"Spawning occurs in the Strait of Juan de Fuca, northern Saratoga Passage, Port Susan, Birch Point, and Cherry Point, from May to October," he says, "while it takes place from September to March in Hood Canal and south Sound. To further confuse the issue, some areas, including the San Juan Islands and the Fidalgo Bay/March Point area, support populations which spawn, off and on, year-around."
So the smelt being harvested at La Conner aren't spawning, he says, but are found in two sizes - small, 3- to 5-inch sexually immature, feeding, fish, and larger, also feeding, smelt recovering from a summer spawn. Recreational jigging developed at places like La Conner and Cornet Bay because of a strong winter feeding presence, naturally enough, and the fish are gone from there to spawning grounds north and south, during the spring and summer months. That's probably also true of the smelt being jigged currently at the mouth of the Snohomish, on the downtown Everett waterfront, Pentilla says. Many of those fish spawn during the summer along the Camano Island shoreline.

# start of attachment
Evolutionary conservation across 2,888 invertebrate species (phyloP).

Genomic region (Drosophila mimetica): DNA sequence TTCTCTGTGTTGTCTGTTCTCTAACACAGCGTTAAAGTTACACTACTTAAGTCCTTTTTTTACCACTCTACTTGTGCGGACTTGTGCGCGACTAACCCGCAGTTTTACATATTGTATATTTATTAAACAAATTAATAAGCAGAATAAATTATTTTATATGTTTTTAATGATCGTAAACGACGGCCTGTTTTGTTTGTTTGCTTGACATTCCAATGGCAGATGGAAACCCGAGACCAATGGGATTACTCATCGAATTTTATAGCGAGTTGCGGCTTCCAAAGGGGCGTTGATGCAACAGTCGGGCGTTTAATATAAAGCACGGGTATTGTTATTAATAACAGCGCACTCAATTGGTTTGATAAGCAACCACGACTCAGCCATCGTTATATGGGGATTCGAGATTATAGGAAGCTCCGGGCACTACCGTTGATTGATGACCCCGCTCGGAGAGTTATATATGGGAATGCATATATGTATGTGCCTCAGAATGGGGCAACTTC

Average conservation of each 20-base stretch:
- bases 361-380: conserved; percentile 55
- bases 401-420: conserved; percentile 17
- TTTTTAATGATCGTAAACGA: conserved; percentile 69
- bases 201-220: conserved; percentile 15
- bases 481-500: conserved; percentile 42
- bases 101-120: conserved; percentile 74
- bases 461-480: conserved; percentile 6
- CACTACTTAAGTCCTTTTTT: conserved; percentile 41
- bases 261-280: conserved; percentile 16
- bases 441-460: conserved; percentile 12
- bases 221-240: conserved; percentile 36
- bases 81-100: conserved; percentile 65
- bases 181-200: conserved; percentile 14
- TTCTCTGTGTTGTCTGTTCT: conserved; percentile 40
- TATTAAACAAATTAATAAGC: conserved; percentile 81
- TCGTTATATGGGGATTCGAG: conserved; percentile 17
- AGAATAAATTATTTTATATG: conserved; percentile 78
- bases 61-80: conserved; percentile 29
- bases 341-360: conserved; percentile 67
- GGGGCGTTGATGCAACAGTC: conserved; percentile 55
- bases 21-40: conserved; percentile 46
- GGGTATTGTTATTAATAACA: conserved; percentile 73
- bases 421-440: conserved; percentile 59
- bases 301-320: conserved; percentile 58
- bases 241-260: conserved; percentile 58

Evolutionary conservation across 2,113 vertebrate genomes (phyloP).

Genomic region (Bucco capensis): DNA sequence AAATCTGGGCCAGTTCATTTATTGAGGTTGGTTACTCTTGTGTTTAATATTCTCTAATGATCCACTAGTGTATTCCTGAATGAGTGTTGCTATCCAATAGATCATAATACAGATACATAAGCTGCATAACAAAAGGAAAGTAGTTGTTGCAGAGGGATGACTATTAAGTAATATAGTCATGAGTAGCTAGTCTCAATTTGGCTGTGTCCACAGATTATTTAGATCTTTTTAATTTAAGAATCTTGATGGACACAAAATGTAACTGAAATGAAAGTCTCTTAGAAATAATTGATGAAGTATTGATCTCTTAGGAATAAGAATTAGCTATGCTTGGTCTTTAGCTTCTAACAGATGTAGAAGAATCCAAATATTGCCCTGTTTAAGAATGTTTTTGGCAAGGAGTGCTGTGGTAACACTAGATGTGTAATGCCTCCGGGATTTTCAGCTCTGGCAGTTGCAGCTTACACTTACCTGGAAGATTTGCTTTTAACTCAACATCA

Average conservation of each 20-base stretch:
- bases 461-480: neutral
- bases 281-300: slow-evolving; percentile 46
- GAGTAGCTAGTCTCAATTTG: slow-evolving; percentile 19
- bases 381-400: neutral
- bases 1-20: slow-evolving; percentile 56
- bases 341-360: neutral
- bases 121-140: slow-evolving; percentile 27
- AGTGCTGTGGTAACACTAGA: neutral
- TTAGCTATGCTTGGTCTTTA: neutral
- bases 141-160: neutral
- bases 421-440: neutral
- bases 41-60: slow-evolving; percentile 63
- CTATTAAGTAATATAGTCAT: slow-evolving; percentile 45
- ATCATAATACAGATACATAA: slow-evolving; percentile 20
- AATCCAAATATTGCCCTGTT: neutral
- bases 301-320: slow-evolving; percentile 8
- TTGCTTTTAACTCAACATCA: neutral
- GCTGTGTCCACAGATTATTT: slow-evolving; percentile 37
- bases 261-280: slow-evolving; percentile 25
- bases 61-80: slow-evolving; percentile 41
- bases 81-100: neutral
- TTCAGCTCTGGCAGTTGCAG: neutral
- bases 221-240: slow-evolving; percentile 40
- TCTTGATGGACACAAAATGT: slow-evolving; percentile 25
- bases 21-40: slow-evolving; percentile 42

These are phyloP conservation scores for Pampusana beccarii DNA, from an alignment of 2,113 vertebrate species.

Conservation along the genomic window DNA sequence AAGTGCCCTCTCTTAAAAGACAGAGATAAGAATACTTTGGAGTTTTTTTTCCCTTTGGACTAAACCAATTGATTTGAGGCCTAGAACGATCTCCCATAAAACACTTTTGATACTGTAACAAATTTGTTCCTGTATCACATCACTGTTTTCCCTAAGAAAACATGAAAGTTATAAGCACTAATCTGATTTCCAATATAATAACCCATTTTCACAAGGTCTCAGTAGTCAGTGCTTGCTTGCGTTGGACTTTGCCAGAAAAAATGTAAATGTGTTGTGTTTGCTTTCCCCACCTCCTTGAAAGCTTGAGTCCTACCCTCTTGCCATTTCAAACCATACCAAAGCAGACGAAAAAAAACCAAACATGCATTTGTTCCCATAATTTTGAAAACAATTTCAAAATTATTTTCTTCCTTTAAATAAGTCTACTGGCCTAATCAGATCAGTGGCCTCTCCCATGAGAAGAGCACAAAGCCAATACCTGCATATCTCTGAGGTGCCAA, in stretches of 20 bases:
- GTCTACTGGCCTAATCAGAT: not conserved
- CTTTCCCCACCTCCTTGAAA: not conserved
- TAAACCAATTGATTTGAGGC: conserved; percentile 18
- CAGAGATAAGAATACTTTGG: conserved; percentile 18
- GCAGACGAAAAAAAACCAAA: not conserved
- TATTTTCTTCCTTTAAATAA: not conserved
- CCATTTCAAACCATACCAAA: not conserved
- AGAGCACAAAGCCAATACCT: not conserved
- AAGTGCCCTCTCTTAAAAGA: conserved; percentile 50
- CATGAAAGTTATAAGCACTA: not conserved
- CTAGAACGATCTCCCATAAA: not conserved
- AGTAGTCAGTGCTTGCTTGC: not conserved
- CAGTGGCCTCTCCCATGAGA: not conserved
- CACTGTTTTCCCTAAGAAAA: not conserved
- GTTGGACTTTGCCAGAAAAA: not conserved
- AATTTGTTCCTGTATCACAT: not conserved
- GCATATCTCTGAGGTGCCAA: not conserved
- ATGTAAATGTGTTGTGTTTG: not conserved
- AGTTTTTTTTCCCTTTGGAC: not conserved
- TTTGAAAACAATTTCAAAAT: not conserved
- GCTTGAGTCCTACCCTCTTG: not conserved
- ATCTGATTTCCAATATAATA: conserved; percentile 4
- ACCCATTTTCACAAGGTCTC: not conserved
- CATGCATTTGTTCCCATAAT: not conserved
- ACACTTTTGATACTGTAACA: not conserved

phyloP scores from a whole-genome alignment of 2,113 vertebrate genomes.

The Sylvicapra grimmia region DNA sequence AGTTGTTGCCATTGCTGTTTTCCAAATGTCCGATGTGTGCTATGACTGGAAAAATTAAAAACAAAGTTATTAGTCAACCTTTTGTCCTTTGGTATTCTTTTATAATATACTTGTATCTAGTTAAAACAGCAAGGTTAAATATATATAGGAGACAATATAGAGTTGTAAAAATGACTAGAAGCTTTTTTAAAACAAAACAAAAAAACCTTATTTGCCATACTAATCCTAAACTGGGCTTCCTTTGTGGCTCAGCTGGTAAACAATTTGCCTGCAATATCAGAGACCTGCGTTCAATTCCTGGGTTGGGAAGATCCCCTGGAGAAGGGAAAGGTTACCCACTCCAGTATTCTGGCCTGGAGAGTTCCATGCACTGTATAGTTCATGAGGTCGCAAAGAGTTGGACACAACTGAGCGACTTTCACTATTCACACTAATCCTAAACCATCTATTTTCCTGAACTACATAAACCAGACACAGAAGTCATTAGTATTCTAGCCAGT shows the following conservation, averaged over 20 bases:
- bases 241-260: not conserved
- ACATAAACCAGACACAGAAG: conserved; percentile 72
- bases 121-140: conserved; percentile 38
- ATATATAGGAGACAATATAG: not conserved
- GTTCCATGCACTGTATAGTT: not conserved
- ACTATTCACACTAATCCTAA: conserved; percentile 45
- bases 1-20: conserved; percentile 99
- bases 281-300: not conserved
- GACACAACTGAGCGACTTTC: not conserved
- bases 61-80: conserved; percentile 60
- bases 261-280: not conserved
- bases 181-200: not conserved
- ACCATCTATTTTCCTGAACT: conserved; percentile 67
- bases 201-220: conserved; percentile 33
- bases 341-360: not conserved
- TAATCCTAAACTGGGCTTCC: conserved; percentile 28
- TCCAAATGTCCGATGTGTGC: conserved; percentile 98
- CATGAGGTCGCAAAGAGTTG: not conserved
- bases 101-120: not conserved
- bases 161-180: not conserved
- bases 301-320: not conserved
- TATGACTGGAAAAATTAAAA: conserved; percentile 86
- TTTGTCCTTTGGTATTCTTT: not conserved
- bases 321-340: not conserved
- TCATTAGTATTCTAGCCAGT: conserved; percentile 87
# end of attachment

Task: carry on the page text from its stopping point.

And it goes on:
An interesting example of recreational harvest of spawning smelt, by beach "raking," is currently underway on March Point, near Anacortes, Pentilla says, in an area where smelt spawn year-around.
"The new security precautions around the refineries has closed the best beaches to the public," he says, "but raking is still taking place, off and on, east of the security zone. Remember that raking, unlike jigging, is closed throughout the Sound from 8 a.m. Wednesday to 8 a.m. Friday."